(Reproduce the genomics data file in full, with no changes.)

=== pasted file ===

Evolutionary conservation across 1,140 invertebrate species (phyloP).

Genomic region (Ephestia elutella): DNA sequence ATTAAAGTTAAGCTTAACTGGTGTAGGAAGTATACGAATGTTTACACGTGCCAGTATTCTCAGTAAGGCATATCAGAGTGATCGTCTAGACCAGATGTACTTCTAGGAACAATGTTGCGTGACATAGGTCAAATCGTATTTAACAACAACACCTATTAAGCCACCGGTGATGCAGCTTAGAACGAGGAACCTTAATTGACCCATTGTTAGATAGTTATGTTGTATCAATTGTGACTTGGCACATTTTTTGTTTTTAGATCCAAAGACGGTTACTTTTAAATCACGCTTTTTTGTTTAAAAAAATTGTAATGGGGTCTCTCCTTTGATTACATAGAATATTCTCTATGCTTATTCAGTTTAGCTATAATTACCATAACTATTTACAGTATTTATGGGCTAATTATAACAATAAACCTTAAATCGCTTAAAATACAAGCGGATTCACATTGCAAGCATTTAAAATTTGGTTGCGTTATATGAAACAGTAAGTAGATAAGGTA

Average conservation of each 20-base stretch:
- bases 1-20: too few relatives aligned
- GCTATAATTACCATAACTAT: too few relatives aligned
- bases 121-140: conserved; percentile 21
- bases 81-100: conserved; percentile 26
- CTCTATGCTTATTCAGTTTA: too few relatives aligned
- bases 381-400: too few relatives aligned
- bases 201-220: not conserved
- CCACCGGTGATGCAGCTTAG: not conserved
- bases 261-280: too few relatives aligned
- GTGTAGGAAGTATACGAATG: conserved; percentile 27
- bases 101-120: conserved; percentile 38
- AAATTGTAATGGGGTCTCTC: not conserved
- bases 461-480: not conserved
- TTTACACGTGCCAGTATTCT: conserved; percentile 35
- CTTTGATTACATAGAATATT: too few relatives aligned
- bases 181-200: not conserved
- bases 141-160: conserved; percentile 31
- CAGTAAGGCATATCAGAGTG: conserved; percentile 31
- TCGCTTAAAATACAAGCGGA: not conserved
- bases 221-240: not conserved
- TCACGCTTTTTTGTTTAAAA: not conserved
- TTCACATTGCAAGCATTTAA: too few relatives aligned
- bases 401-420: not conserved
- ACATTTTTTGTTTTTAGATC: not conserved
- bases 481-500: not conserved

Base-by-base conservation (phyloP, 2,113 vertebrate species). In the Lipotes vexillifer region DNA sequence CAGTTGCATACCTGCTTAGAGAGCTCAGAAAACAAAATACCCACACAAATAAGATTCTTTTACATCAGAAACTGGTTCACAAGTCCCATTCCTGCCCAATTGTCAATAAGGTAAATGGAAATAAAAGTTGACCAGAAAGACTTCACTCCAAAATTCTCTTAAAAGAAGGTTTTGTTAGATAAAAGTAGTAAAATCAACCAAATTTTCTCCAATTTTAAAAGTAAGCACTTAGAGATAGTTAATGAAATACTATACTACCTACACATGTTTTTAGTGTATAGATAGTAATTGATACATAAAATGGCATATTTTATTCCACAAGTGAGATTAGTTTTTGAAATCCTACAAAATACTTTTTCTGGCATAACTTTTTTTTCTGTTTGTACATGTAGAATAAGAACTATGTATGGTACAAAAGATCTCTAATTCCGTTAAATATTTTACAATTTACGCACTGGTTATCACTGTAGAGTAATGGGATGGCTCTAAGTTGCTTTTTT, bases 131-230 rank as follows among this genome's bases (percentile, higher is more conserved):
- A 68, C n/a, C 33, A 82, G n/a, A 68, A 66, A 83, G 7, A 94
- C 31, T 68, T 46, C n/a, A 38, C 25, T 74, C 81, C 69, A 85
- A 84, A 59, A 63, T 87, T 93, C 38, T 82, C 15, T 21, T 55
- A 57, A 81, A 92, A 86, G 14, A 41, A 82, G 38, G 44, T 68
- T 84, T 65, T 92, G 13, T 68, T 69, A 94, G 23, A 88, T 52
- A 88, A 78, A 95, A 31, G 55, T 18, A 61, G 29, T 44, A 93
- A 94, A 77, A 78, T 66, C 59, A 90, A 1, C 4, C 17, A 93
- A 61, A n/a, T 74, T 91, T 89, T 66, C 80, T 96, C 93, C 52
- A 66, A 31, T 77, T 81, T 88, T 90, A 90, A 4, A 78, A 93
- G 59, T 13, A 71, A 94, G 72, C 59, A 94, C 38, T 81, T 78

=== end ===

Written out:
Evolutionary conservation across 1,140 invertebrate species (phyloP).

Genomic region (Ephestia elutella): DNA sequence ATTAAAGTTAAGCTTAACTGGTGTAGGAAGTATACGAATGTTTACACGTGCCAGTATTCTCAGTAAGGCATATCAGAGTGATCGTCTAGACCAGATGTACTTCTAGGAACAATGTTGCGTGACATAGGTCAAATCGTATTTAACAACAACACCTATTAAGCCACCGGTGATGCAGCTTAGAACGAGGAACCTTAATTGACCCATTGTTAGATAGTTATGTTGTATCAATTGTGACTTGGCACATTTTTTGTTTTTAGATCCAAAGACGGTTACTTTTAAATCACGCTTTTTTGTTTAAAAAAATTGTAATGGGGTCTCTCCTTTGATTACATAGAATATTCTCTATGCTTATTCAGTTTAGCTATAATTACCATAACTATTTACAGTATTTATGGGCTAATTATAACAATAAACCTTAAATCGCTTAAAATACAAGCGGATTCACATTGCAAGCATTTAAAATTTGGTTGCGTTATATGAAACAGTAAGTAGATAAGGTA

Average conservation of each 20-base stretch:
- bases 1-20: too few relatives aligned
- GCTATAATTACCATAACTAT: too few relatives aligned
- bases 121-140: conserved; percentile 21
- bases 81-100: conserved; percentile 26
- CTCTATGCTTATTCAGTTTA: too few relatives aligned
- bases 381-400: too few relatives aligned
- bases 201-220: not conserved
- CCACCGGTGATGCAGCTTAG: not conserved
- bases 261-280: too few relatives aligned
- GTGTAGGAAGTATACGAATG: conserved; percentile 27
- bases 101-120: conserved; percentile 38
- AAATTGTAATGGGGTCTCTC: not conserved
- bases 461-480: not conserved
- TTTACACGTGCCAGTATTCT: conserved; percentile 35
- CTTTGATTACATAGAATATT: too few relatives aligned
- bases 181-200: not conserved
- bases 141-160: conserved; percentile 31
- CAGTAAGGCATATCAGAGTG: conserved; percentile 31
- TCGCTTAAAATACAAGCGGA: not conserved
- bases 221-240: not conserved
- TCACGCTTTTTTGTTTAAAA: not conserved
- TTCACATTGCAAGCATTTAA: too few relatives aligned
- bases 401-420: not conserved
- ACATTTTTTGTTTTTAGATC: not conserved
- bases 481-500: not conserved

Base-by-base conservation (phyloP, 2,113 vertebrate species). In the Lipotes vexillifer region DNA sequence CAGTTGCATACCTGCTTAGAGAGCTCAGAAAACAAAATACCCACACAAATAAGATTCTTTTACATCAGAAACTGGTTCACAAGTCCCATTCCTGCCCAATTGTCAATAAGGTAAATGGAAATAAAAGTTGACCAGAAAGACTTCACTCCAAAATTCTCTTAAAAGAAGGTTTTGTTAGATAAAAGTAGTAAAATCAACCAAATTTTCTCCAATTTTAAAAGTAAGCACTTAGAGATAGTTAATGAAATACTATACTACCTACACATGTTTTTAGTGTATAGATAGTAATTGATACATAAAATGGCATATTTTATTCCACAAGTGAGATTAGTTTTTGAAATCCTACAAAATACTTTTTCTGGCATAACTTTTTTTTCTGTTTGTACATGTAGAATAAGAACTATGTATGGTACAAAAGATCTCTAATTCCGTTAAATATTTTACAATTTACGCACTGGTTATCACTGTAGAGTAATGGGATGGCTCTAAGTTGCTTTTTT, bases 131-230 rank as follows among this genome's bases (percentile, higher is more conserved):
- A 68, C n/a, C 33, A 82, G n/a, A 68, A 66, A 83, G 7, A 94
- C 31, T 68, T 46, C n/a, A 38, C 25, T 74, C 81, C 69, A 85
- A 84, A 59, A 63, T 87, T 93, C 38, T 82, C 15, T 21, T 55
- A 57, A 81, A 92, A 86, G 14, A 41, A 82, G 38, G 44, T 68
- T 84, T 65, T 92, G 13, T 68, T 69, A 94, G 23, A 88, T 52
- A 88, A 78, A 95, A 31, G 55, T 18, A 61, G 29, T 44, A 93
- A 94, A 77, A 78, T 66, C 59, A 90, A 1, C 4, C 17, A 93
- A 61, A n/a, T 74, T 91, T 89, T 66, C 80, T 96, C 93, C 52
- A 66, A 31, T 77, T 81, T 88, T 90, A 90, A 4, A 78, A 93
- G 59, T 13, A 71, A 94, G 72, C 59, A 94, C 38, T 81, T 78